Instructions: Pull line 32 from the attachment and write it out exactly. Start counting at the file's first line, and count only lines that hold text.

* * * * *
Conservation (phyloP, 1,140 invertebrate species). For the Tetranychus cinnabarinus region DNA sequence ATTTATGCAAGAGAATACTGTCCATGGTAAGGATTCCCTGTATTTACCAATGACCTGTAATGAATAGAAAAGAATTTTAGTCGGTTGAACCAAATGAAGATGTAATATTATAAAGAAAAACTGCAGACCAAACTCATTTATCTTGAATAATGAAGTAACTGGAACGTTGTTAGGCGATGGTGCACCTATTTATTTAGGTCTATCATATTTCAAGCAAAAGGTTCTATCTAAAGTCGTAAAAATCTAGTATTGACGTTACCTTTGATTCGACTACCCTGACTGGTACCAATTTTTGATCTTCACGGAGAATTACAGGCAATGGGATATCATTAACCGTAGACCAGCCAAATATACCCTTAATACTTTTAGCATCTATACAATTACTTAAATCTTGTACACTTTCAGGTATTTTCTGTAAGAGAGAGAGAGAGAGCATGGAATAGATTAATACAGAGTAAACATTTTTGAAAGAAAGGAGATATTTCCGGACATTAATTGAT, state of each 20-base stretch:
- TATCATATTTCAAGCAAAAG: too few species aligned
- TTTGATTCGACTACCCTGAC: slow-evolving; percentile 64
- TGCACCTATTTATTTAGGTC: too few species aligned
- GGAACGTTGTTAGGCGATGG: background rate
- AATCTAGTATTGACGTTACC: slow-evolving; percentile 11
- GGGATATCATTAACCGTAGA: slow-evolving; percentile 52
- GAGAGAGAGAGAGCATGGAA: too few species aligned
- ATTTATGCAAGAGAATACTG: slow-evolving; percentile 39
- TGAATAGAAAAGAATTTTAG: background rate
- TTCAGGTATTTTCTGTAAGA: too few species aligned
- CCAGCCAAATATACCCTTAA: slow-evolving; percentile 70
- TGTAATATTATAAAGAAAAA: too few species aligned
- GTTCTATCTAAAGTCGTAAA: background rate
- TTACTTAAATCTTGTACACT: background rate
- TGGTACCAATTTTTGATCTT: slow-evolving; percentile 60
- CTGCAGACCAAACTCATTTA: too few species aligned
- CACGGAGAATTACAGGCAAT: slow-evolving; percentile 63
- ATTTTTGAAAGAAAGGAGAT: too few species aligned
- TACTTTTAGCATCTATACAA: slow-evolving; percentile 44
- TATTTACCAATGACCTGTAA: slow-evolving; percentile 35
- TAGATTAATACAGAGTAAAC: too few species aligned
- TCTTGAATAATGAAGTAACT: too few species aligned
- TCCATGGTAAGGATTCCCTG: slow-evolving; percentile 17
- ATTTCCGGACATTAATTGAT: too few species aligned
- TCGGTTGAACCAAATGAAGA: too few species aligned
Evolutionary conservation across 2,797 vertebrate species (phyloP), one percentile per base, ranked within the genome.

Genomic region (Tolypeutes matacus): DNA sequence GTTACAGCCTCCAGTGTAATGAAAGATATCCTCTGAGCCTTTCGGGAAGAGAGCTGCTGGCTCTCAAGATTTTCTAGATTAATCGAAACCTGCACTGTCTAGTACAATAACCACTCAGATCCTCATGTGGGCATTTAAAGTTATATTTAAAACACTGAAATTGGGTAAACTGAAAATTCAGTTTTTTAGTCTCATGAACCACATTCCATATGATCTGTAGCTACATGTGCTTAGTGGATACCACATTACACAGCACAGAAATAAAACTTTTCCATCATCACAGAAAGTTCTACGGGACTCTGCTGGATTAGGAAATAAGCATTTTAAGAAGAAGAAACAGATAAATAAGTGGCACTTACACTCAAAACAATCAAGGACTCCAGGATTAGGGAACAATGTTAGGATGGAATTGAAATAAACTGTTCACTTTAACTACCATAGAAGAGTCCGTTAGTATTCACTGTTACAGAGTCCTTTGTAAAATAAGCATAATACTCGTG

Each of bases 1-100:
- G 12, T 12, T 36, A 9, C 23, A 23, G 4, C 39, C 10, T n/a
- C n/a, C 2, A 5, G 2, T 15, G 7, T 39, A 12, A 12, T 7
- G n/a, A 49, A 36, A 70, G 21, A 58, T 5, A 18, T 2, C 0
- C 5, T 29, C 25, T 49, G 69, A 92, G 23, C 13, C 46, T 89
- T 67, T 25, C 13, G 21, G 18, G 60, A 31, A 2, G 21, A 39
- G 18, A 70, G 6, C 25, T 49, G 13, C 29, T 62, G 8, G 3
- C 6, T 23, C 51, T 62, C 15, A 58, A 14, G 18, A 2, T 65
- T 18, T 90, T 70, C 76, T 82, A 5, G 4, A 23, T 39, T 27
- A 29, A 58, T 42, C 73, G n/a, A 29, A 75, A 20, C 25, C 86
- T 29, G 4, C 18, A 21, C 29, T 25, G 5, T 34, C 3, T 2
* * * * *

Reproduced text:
- G n/a, A 49, A 36, A 70, G 21, A 58, T 5, A 18, T 2, C 0